When talking to your parents, consider the setting. What place will they be comfortable talking? Will you need privacy? Probably. Who should be a part of this conversation? Should you talk to your parents alone first? All of these things should be considered. Above all, you want to have the most productive and supportive conversation with your parents.

  4. Have resources available.

    Share information about estate planning with your parents. Give them a brochure from The TGQ Law Firm, take them to a seminar that The TGQ Law Firm sponsors, and share article links listed above. Maybe you’ll want to print them out and give them the articles, or schedule a phone conference for them with one of our expert attorneys. Be sure to make the information they need available so they can make an informed decision about what they need.

  5. Be willing to revisit the conversation several times.

    It may take several conversations before any actual estate planning takes place. Therefore, it is important to be patient with the process. Your parents may need to think about this for a minute. However, it is equally important to try to help them get the ball rolling. It is better to plan ahead than to be scrambling to put things in place. You want to avoid facing the publicity or conflict of not having a plan.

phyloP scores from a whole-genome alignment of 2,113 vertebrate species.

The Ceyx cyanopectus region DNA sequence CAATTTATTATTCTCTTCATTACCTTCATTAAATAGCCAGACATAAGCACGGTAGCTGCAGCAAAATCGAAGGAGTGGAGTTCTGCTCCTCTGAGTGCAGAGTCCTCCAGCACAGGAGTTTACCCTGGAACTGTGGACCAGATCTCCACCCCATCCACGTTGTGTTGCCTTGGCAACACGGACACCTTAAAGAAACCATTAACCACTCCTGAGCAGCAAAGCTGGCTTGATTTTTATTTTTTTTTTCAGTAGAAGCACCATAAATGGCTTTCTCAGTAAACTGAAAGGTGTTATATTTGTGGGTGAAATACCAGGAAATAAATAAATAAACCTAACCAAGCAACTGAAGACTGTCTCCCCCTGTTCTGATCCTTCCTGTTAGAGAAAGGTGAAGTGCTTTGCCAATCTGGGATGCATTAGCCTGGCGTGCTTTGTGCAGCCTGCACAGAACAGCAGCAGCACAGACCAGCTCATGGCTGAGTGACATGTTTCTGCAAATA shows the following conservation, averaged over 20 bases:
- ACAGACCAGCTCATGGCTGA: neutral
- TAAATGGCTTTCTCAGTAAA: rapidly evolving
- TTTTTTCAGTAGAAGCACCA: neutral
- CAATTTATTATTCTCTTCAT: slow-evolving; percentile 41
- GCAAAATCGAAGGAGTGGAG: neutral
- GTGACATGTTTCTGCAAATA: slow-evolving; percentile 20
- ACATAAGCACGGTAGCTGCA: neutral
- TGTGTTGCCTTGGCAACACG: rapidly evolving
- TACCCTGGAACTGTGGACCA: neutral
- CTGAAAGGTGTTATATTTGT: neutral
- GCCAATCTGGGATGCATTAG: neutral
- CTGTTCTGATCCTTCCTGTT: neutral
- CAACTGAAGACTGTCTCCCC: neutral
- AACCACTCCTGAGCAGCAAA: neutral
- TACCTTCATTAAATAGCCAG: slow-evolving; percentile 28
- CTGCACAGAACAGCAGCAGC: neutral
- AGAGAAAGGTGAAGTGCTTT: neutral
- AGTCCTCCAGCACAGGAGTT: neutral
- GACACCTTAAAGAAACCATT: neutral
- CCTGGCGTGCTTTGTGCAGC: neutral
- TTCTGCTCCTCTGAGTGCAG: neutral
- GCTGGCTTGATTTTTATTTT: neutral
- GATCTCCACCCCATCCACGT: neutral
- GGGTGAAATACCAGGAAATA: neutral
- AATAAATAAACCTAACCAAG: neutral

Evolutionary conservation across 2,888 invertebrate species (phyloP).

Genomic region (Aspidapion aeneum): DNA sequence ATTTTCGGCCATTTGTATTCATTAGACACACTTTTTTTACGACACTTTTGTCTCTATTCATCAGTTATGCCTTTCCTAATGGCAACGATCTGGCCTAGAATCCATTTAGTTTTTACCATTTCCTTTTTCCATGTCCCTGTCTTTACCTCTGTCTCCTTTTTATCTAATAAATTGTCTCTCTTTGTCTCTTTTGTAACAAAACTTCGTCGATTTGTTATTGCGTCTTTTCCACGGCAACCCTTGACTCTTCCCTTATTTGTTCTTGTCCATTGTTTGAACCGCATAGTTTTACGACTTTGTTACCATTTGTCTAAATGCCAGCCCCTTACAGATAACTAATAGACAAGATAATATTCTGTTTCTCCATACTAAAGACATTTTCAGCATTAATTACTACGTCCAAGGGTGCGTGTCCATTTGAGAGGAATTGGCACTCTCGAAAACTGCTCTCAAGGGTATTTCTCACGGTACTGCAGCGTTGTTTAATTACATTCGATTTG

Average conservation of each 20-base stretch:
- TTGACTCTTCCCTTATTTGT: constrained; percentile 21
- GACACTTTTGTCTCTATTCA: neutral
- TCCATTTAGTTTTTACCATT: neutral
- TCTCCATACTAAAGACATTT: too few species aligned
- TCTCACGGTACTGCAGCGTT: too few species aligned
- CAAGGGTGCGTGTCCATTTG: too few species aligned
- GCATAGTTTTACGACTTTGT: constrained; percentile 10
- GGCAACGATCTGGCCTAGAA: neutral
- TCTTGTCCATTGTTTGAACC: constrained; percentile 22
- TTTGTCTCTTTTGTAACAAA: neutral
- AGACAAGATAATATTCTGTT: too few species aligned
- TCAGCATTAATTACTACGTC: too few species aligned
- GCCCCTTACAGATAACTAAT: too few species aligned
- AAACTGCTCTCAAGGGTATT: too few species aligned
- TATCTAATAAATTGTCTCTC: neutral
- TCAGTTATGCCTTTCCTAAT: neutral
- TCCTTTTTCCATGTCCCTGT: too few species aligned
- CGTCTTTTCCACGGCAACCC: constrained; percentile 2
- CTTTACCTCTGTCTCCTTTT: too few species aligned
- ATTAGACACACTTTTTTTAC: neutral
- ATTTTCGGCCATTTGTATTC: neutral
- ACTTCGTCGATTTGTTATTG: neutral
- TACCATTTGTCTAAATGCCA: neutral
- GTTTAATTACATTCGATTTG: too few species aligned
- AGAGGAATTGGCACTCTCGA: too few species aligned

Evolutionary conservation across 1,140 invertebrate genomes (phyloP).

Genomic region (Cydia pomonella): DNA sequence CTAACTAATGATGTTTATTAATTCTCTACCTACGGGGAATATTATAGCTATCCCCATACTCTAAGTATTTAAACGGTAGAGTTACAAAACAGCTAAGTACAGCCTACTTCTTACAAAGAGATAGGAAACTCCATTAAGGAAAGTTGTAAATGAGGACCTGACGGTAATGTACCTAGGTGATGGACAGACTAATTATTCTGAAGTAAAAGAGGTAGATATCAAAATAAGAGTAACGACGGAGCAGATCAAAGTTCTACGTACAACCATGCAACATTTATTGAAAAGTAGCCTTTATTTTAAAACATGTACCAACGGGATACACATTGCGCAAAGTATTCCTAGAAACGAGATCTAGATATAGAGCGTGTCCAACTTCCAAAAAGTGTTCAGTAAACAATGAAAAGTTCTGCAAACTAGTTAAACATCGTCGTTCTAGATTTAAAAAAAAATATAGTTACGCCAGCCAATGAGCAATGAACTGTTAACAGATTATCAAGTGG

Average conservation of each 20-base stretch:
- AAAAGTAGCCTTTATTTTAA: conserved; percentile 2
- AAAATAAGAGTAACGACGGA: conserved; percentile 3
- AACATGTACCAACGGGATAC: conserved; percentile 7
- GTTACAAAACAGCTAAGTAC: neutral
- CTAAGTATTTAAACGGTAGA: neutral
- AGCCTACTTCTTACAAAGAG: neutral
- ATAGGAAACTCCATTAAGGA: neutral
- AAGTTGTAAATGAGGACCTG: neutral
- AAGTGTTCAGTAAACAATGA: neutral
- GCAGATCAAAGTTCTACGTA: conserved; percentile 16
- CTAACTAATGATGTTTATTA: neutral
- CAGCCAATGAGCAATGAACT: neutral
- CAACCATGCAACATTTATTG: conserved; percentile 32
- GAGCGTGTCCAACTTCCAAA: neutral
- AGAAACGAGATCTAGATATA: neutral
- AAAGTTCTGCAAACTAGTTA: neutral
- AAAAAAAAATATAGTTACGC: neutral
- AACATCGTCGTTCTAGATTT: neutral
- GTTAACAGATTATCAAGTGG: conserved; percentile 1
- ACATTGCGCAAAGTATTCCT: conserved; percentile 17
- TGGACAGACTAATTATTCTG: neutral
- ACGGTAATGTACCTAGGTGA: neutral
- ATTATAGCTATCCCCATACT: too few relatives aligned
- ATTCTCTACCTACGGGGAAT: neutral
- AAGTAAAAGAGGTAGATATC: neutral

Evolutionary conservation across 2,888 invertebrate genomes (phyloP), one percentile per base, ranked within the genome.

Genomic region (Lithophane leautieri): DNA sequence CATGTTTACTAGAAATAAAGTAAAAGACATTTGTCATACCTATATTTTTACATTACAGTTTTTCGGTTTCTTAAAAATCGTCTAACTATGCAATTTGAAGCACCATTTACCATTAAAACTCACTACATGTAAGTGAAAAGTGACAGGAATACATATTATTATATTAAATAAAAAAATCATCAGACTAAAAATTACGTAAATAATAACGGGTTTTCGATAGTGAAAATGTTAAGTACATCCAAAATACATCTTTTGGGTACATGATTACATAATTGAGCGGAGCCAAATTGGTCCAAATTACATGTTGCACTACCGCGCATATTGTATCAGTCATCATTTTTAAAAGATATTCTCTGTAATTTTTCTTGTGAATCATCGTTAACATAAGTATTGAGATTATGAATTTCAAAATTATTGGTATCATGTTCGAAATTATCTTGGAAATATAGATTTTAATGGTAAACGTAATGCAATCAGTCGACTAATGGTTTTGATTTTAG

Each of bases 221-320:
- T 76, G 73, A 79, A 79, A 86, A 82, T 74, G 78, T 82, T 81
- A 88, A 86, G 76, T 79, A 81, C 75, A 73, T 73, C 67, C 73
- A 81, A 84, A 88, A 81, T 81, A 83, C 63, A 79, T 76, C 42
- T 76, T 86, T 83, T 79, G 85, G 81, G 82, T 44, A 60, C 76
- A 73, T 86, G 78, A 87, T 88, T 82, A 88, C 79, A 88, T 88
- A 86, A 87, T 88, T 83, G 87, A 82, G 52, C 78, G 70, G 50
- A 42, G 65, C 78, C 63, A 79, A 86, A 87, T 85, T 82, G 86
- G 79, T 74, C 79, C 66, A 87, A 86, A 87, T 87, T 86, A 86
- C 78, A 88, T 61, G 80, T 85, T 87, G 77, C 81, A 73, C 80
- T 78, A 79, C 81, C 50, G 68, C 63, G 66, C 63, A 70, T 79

At The TGQ Law Firm, we know that this conversation and process can be daunting to people. We know it is not easy to plan for these tough moments in life, but we also know how much more difficult these tough moments are when proper planning has not taken place.

Our core values at The TGQ Law Firm are to treat people well, provide sound counsel, and make the process enjoyable. We are confident that you and your parents will be well informed, have your needs met, and feel cared for as you work with our law firm. Feel free to contact by phone, email, or on our website to schedule your appointment or your free phone consultation today. We are here for you.